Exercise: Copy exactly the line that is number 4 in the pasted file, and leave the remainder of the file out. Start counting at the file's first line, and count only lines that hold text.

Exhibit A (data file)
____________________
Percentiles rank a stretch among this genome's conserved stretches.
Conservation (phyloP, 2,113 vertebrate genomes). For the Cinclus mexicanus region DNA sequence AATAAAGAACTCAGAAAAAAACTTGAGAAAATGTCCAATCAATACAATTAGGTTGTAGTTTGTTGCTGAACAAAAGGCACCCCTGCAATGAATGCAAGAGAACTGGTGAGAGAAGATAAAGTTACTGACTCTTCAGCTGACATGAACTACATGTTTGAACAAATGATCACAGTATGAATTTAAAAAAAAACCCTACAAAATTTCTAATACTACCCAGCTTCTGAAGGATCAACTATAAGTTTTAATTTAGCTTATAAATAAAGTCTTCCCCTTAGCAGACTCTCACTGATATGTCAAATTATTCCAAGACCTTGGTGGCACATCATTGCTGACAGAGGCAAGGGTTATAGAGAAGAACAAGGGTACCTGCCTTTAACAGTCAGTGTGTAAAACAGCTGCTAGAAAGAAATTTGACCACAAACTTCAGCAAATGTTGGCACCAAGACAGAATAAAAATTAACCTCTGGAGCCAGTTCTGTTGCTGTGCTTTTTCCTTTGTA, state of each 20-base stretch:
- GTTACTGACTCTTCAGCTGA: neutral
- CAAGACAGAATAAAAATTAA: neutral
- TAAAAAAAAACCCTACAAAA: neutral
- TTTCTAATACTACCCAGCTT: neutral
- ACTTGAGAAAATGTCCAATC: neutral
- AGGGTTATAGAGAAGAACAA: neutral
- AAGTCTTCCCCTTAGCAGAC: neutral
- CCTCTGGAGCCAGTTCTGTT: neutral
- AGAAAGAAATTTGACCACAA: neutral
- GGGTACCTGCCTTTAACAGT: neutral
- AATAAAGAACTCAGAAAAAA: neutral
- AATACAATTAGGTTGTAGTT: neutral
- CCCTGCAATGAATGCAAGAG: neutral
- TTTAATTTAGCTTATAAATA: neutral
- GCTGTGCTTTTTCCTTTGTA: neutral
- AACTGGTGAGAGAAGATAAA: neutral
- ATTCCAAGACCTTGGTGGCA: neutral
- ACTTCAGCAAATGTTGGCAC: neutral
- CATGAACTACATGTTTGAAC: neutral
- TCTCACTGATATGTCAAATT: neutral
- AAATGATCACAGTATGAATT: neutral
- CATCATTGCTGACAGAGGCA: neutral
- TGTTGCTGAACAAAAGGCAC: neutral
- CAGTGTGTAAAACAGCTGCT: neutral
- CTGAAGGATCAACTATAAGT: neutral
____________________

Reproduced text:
- CAAGACAGAATAAAAATTAA: neutral